Many people rely on prescription drugs to help manage physical or mental health conditions. Although they’re meant to be helpful, it’s possible to develop a physical dependence on these drugs after prolonged use.
Some people who are addicted to prescription drugs often become hooked by taking pills that aren’t prescribed to them. Teenagers are especially at risk for prescription drug addictions, as pills are often easily found in a parent’s medicine cabinet.
Commonly abused prescription drugs include painkillers such as:
- oxycodone (Oxycontin)
- oxycodone and acetaminophen (Percocet)
- stimulants like methylphenidate (Ritalin) or dextroamphetamine (Dexedrine)
Although prescription drug addiction may not seem as serious as alcohol or illegal drug abuse, it can develop and progress to a dangerous stage just as rapidly. In many cases, taking drugs that the body doesn’t need, or taking them at higher than safe amounts, can be life threatening.
A prescription drug addiction may not be apparent to an outsider. But a person who is actually prescribed a necessary drug could be abusing the substance by taking more than is necessary, or by using it for a longer period of time than is appropriate. The addict will likely hide their use out of shame and fear.
Symptoms will vary depending on the type of drug being abused. If an addiction is present, some or all of these behaviors may be present:
- having the inability to function in daily life without the drug
- lying or stealing in order to obtain the drug
- attempting to hide the behavior, such as going to the bathroom to take a pill or hiding the drug in secret places
- faking symptoms to doctors in order to get a prescription
- gradually or rapidly increasing use or dosage
- having sudden changes in behavior or mood swings as a result of taking or not taking the drug
- relying on the drug to deal with emotional problems or feeling that it’s the “cure” to life’s problems
Treating a prescription drug addiction can be challenging. Like all addictions, the person must want treatment. Forcing someone to get help usually gets nowhere. Often, the person with the addiction will have to “hit bottom” before they think about getting help. This could cause problems with family and friends who are close to the person and want to see them get better.
Many people with an addiction are embarrassed to admit that they have a problem. They’ll find it especially hard to tell to their doctors that they have been lying or stealing to get the drug. They may justify their addiction with the excuse that the drugs are legal. However, all addictions — regardless of the drug of choice — tend to warrant similar types of treatments.
Inpatient Rehabilitation Program
An inpatient program is often helpful for a person with a prescription drug addiction. Inpatient means they’ll stay in a hospital and/or rehab facility. In this setting, they’ll be monitored for potential withdrawal symptoms and will typically have access to both individual and group therapy sessions. Time spent in a program like this can range from a few weeks to a year.
Outpatient Rehabilitation Program
An outpatient program may work for a prescription drug addict as well. In this setting, patients attend weekly or daily classes at a treatment facility but continue to live at home. Some addicts transition from inpatient to outpatient rehab after a period of time.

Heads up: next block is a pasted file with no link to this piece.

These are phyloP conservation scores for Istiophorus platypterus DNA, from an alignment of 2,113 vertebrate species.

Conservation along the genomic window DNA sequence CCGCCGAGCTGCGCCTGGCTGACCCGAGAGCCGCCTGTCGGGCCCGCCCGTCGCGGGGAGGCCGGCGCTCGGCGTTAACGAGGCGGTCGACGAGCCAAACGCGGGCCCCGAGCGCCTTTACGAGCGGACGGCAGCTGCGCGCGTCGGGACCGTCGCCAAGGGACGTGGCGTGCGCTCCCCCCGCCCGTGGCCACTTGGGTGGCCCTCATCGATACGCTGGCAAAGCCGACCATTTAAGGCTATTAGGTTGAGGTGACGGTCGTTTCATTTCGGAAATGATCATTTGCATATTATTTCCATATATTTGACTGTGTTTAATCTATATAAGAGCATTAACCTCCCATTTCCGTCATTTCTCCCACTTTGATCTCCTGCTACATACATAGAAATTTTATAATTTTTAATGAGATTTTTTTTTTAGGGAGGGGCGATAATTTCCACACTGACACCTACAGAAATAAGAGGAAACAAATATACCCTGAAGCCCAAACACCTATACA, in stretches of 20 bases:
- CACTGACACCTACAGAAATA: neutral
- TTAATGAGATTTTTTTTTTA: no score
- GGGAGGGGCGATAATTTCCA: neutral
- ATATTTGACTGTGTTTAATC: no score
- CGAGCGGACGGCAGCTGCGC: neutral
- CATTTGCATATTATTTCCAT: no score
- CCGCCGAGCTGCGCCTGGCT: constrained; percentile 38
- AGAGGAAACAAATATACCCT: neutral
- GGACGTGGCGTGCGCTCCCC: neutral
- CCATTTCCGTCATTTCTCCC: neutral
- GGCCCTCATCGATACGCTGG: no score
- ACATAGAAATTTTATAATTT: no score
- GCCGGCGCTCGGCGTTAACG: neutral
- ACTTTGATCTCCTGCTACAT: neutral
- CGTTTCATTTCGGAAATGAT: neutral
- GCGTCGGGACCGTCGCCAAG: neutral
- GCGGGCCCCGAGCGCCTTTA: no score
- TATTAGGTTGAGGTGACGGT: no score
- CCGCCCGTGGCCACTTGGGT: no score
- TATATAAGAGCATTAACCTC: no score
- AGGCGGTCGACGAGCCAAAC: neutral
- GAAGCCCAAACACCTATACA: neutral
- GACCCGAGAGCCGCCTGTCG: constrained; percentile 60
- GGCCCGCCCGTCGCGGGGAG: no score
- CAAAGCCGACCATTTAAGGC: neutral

Programs like Narcotics Anonymous (NA) and Drug Addicts Anonymous (DAA) provide a recovery program method that follows the same 12 steps of Alcoholics Anonymous. These meetings give people with addictions a place of support and a way to meet other people with similar struggles.
Other support groups can be equally helpful. These programs may start when the addict is in treatment and continue throughout their life.
Psychotherapy or Cognitive Behavioral Therapy
An addict may also benefit from individual therapy. Drug addiction often coincides with significant emotional or psyciatric issues that need to be dealt with in order to change destructive patterns. On the other hand, addiction can also cause emotional problems that can be helped by therapy.
In some cases, medication is necessary to reset chemical imbalances caused by prescription drug abuse, or to help manage coexisting mental health disorders. Carefully weighing the risks and benefits of medication is challenging in the care of any addiction. However, some prescriptions have a very low risk of addiction and can assist with side effects like depression and anxiety.
Outcomes for prescription drug addicts vary, depending on a variety of factors. The sooner the addiction is treated, the better. It may produce more severe effects the longer it goes on.
A long-term addiction may be more challenging, especially if the drug abuse has altered brain functions or created significant health problems for the user. People who are addicted to prescription narcotics frequently transition to heroin when their access to prescription meds is lost or jeopardized. This is especially true when the drug of choice was an opiate like oxycodone, as heroin offers a stronger and cheaper alternative.
If addiction is present, the user may also need to be careful with other substances, such as alcohol. One drug may trigger a craving for another and could cause a relapse.
Genetics can increase your risk of addiction. If addiction runs in the family, it’s important to tell your doctor before getting prescriptions for any type of condition. It’s easy to become dependent on certain drugs, even if they appear safe or are commonly used.
As prescription drug abuse is a fairly common problem, there are many resources for people seeking information and treatment. You can start by talking with your doctor.
The following organizations may also be helpful: